Security shock for millions of Samsung Galaxy (Android 9-12) users

Although these days I use the iPhone as my primary smartphone device, I still have my Samsung Galaxy Note 10+ 5G to back up and use the stove. If you own a Samsung smartphone, running a wide range of Android versions from 9 to 12, I have some good and bad news for you. Serious, and seriously shocking, security news at the time.

This week, researchers at Kryptowire published a report detailing how they discovered a very dangerous vulnerability in a pre-installed phone app across multiple models that could enable a hacker to take control of your phone. What kind of control? Well, the researchers said, everything from factory resetting and making calls to installing or deleting apps. All this by an unauthorized user if the victim has installed any third-party app that has been modified to “mimeticate system-wide activity and hijack critical protected functions,” Kryptowire reports.

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Bad news for Samsung smartphone users in more detail

Alex Lisle, chief technical officer of Kryptowire, asked the question, “Have you ever thought that someone else had access to your phone?” Here’s unwelcome news with his answer: “Unfortunately, you may be right.” The highly dangerous vulnerability, CVE-2022-22292, discovered by Kryptowire researchers was just as shocking as Leslie made it seem.

Found on Samsung smartphones, the pre-installed phone app contains an insecure component that essentially grants native apps, apps without system-level privileges, the ability to perform such privileged operations anyway without the user’s permission.

In the full and technical report on this horrific security bug from Samsung, researchers say that devices running any version of Android between 9 and 12 have been affected. There were some differences between how versions 10-12 were exploited compared to version 9, but the result was the same: a smartphone that was compromised without the user knowing it.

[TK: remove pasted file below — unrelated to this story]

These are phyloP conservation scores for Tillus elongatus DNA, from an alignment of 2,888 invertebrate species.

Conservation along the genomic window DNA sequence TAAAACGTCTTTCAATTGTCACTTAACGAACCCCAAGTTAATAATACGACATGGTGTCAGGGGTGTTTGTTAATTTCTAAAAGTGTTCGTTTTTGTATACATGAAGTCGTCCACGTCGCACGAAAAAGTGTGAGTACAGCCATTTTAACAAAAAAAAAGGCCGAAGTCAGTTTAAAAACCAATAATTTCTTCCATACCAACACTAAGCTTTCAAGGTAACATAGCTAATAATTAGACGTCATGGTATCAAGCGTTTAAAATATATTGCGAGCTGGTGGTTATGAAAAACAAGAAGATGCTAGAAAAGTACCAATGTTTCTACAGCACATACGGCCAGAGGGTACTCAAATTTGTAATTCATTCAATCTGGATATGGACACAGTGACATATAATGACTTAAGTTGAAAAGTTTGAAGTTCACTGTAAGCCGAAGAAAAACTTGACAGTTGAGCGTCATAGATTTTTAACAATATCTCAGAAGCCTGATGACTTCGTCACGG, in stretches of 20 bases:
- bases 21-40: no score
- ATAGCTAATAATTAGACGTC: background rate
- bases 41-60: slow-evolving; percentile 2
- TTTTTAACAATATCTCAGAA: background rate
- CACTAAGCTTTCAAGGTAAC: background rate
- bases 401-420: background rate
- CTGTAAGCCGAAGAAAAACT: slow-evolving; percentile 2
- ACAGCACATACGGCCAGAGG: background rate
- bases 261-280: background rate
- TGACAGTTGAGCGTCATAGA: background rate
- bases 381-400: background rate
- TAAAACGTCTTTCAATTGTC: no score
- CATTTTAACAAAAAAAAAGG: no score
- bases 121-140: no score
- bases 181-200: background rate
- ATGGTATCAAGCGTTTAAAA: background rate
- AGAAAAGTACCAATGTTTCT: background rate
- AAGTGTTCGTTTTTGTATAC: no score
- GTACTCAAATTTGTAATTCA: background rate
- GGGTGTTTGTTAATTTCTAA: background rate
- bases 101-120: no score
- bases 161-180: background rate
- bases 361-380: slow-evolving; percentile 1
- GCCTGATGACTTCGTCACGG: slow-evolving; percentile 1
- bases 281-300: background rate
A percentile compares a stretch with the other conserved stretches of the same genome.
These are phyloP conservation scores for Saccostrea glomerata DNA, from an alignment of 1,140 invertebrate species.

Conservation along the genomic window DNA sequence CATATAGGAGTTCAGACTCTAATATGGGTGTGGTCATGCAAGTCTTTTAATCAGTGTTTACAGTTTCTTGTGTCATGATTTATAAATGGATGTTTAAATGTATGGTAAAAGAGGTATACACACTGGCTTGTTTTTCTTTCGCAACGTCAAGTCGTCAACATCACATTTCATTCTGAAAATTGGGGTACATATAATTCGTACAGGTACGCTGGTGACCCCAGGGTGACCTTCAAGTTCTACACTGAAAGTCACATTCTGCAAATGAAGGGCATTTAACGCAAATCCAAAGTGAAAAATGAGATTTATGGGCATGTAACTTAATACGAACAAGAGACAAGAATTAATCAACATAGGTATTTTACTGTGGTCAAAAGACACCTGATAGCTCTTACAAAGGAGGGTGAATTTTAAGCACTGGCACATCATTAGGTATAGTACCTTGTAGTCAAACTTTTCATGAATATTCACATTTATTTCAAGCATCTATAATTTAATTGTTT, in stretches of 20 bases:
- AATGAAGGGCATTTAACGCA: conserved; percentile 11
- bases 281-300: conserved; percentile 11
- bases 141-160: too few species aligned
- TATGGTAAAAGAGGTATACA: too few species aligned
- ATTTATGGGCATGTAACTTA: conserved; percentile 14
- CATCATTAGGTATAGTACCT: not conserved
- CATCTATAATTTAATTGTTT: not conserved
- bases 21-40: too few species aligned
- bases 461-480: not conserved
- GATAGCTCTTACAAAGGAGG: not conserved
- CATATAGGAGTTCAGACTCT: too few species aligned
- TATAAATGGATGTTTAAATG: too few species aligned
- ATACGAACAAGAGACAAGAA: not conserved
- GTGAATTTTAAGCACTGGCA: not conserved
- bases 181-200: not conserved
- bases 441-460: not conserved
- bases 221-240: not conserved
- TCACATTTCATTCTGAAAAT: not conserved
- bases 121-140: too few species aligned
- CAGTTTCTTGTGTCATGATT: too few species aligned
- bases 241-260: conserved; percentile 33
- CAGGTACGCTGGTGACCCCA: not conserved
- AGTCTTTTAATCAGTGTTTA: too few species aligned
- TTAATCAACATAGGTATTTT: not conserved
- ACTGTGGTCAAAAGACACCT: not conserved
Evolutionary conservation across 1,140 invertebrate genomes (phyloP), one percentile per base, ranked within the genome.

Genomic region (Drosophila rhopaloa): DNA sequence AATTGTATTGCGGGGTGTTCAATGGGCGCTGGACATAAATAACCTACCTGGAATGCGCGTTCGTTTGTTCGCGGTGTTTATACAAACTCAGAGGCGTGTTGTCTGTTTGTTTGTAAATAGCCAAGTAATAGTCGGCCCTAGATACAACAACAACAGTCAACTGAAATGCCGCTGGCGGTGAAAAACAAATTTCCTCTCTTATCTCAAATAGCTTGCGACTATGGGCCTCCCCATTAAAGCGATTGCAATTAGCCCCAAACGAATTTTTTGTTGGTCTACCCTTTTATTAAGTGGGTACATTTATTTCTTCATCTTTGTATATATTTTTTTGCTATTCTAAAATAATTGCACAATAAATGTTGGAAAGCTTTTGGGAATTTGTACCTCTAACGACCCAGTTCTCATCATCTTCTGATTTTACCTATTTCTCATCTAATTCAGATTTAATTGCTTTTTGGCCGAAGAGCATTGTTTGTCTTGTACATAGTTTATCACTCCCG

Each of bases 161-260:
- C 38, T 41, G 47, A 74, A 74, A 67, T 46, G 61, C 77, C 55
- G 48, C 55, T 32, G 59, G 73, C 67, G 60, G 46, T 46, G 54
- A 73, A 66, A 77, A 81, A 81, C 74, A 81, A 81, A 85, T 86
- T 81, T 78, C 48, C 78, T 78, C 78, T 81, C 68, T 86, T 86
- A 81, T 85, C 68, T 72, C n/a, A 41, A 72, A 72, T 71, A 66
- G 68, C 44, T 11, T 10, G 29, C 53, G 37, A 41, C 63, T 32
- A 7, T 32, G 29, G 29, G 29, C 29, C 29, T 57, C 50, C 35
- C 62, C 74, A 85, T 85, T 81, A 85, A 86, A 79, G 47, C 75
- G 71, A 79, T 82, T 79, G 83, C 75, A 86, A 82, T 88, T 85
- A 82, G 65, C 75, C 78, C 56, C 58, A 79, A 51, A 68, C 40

Although the full extent to which Samsung smartphones were vulnerable to this attack methodology is still unknown, researchers were able to demonstrate an exploit using the Samsung Galaxy S21 Ultra 5G with the latest version of Android 12, for example. Samsung Galaxy S10 + and Samsung A10e were also used during the leveling test. However, the Samsung Galaxy S8, running Android 8, was found not to be vulnerable. The bad news, then, is that if you have any Samsung smartphone running Android version 9 and later, this vulnerability is likely present.

I have contacted Samsung for an official statement but at the time of publication I have yet to receive a response.

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Now here’s the good news

It’s not all bad news: full details of CVE-2022-22292 were revealed to Samsung on November 27, 2021, and a patch was made available as part of the February 2022 security maintenance release program.

Assuming your device has been updated to show the February 2022 security patch level or later, you are protected. However, not everyone will update their device or be able to update it. Mea culpa, my Galaxy Note 10+ was lagging in this regard as I haven’t used it in a couple of months. So, please make sure your devices are up to date. You can do this by heading to your smartphone’s settings menu and selecting About phone | Program information Then scroll down to the Android security patch level.

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